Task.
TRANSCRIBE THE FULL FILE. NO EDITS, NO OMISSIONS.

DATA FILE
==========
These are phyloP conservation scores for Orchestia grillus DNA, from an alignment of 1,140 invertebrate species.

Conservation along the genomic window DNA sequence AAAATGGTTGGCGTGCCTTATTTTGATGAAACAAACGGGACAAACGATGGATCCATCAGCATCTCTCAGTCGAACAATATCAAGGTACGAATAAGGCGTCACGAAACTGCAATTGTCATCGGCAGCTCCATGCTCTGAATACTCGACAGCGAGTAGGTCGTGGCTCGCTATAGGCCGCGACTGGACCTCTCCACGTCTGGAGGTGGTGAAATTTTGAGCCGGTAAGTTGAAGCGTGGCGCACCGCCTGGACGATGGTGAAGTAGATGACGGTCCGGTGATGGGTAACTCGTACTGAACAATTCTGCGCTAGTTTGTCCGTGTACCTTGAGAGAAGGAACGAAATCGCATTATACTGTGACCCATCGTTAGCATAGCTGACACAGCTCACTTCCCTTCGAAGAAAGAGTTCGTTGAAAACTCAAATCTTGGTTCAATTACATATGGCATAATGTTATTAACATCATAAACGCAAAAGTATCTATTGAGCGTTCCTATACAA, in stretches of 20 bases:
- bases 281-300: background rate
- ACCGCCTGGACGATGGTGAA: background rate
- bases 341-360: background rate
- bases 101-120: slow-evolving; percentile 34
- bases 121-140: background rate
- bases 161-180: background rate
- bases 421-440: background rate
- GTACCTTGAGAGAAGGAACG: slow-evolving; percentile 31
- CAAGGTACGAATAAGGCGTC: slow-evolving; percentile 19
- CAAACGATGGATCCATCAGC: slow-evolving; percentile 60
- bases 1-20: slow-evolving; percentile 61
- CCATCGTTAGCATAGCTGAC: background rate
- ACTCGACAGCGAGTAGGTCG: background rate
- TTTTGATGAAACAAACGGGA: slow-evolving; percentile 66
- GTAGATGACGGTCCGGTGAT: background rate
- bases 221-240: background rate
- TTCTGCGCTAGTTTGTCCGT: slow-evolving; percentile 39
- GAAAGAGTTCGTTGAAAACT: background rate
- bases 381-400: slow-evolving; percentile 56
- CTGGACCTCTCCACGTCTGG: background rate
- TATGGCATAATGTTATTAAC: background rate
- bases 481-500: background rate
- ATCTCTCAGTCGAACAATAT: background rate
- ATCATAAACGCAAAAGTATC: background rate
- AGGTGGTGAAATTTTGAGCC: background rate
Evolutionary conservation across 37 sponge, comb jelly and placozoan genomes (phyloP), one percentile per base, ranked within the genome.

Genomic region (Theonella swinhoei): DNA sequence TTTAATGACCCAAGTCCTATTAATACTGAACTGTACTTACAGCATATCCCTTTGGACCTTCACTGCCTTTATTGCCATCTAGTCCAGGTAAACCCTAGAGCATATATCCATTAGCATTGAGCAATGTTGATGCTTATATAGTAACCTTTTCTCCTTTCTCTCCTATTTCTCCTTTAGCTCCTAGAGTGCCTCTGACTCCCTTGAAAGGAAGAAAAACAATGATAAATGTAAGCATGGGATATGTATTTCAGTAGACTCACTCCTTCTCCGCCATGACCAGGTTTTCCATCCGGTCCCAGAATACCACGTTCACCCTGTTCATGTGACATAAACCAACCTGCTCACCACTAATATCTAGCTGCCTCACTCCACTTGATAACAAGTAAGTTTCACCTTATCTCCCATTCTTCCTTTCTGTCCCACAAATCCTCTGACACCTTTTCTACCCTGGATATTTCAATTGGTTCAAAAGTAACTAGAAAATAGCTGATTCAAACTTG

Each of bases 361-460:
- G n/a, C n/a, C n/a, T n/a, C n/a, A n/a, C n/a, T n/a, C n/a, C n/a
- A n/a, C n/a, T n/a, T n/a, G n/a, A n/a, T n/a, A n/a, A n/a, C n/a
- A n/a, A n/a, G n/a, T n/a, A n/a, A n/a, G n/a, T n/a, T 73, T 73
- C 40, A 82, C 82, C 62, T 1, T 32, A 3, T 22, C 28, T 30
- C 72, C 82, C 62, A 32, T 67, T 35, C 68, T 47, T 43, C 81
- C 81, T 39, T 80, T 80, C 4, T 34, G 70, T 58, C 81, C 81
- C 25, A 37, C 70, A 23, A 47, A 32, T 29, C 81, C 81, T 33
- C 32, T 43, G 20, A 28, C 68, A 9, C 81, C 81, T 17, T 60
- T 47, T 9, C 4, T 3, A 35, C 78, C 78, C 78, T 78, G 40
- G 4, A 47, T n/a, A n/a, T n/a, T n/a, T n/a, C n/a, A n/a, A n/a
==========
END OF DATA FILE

These are phyloP conservation scores for Orchestia grillus DNA, from an alignment of 1,140 invertebrate species.

Conservation along the genomic window DNA sequence AAAATGGTTGGCGTGCCTTATTTTGATGAAACAAACGGGACAAACGATGGATCCATCAGCATCTCTCAGTCGAACAATATCAAGGTACGAATAAGGCGTCACGAAACTGCAATTGTCATCGGCAGCTCCATGCTCTGAATACTCGACAGCGAGTAGGTCGTGGCTCGCTATAGGCCGCGACTGGACCTCTCCACGTCTGGAGGTGGTGAAATTTTGAGCCGGTAAGTTGAAGCGTGGCGCACCGCCTGGACGATGGTGAAGTAGATGACGGTCCGGTGATGGGTAACTCGTACTGAACAATTCTGCGCTAGTTTGTCCGTGTACCTTGAGAGAAGGAACGAAATCGCATTATACTGTGACCCATCGTTAGCATAGCTGACACAGCTCACTTCCCTTCGAAGAAAGAGTTCGTTGAAAACTCAAATCTTGGTTCAATTACATATGGCATAATGTTATTAACATCATAAACGCAAAAGTATCTATTGAGCGTTCCTATACAA, in stretches of 20 bases:
- bases 281-300: background rate
- ACCGCCTGGACGATGGTGAA: background rate
- bases 341-360: background rate
- bases 101-120: slow-evolving; percentile 34
- bases 121-140: background rate
- bases 161-180: background rate
- bases 421-440: background rate
- GTACCTTGAGAGAAGGAACG: slow-evolving; percentile 31
- CAAGGTACGAATAAGGCGTC: slow-evolving; percentile 19
- CAAACGATGGATCCATCAGC: slow-evolving; percentile 60
- bases 1-20: slow-evolving; percentile 61
- CCATCGTTAGCATAGCTGAC: background rate
- ACTCGACAGCGAGTAGGTCG: background rate
- TTTTGATGAAACAAACGGGA: slow-evolving; percentile 66
- GTAGATGACGGTCCGGTGAT: background rate
- bases 221-240: background rate
- TTCTGCGCTAGTTTGTCCGT: slow-evolving; percentile 39
- GAAAGAGTTCGTTGAAAACT: background rate
- bases 381-400: slow-evolving; percentile 56
- CTGGACCTCTCCACGTCTGG: background rate
- TATGGCATAATGTTATTAAC: background rate
- bases 481-500: background rate
- ATCTCTCAGTCGAACAATAT: background rate
- ATCATAAACGCAAAAGTATC: background rate
- AGGTGGTGAAATTTTGAGCC: background rate
Evolutionary conservation across 37 sponge, comb jelly and placozoan genomes (phyloP), one percentile per base, ranked within the genome.

Genomic region (Theonella swinhoei): DNA sequence TTTAATGACCCAAGTCCTATTAATACTGAACTGTACTTACAGCATATCCCTTTGGACCTTCACTGCCTTTATTGCCATCTAGTCCAGGTAAACCCTAGAGCATATATCCATTAGCATTGAGCAATGTTGATGCTTATATAGTAACCTTTTCTCCTTTCTCTCCTATTTCTCCTTTAGCTCCTAGAGTGCCTCTGACTCCCTTGAAAGGAAGAAAAACAATGATAAATGTAAGCATGGGATATGTATTTCAGTAGACTCACTCCTTCTCCGCCATGACCAGGTTTTCCATCCGGTCCCAGAATACCACGTTCACCCTGTTCATGTGACATAAACCAACCTGCTCACCACTAATATCTAGCTGCCTCACTCCACTTGATAACAAGTAAGTTTCACCTTATCTCCCATTCTTCCTTTCTGTCCCACAAATCCTCTGACACCTTTTCTACCCTGGATATTTCAATTGGTTCAAAAGTAACTAGAAAATAGCTGATTCAAACTTG

Each of bases 361-460:
- G n/a, C n/a, C n/a, T n/a, C n/a, A n/a, C n/a, T n/a, C n/a, C n/a
- A n/a, C n/a, T n/a, T n/a, G n/a, A n/a, T n/a, A n/a, A n/a, C n/a
- A n/a, A n/a, G n/a, T n/a, A n/a, A n/a, G n/a, T n/a, T 73, T 73
- C 40, A 82, C 82, C 62, T 1, T 32, A 3, T 22, C 28, T 30
- C 72, C 82, C 62, A 32, T 67, T 35, C 68, T 47, T 43, C 81
- C 81, T 39, T 80, T 80, C 4, T 34, G 70, T 58, C 81, C 81
- C 25, A 37, C 70, A 23, A 47, A 32, T 29, C 81, C 81, T 33
- C 32, T 43, G 20, A 28, C 68, A 9, C 81, C 81, T 17, T 60
- T 47, T 9, C 4, T 3, A 35, C 78, C 78, C 78, T 78, G 40
- G 4, A 47, T n/a, A n/a, T n/a, T n/a, T n/a, C n/a, A n/a, A n/a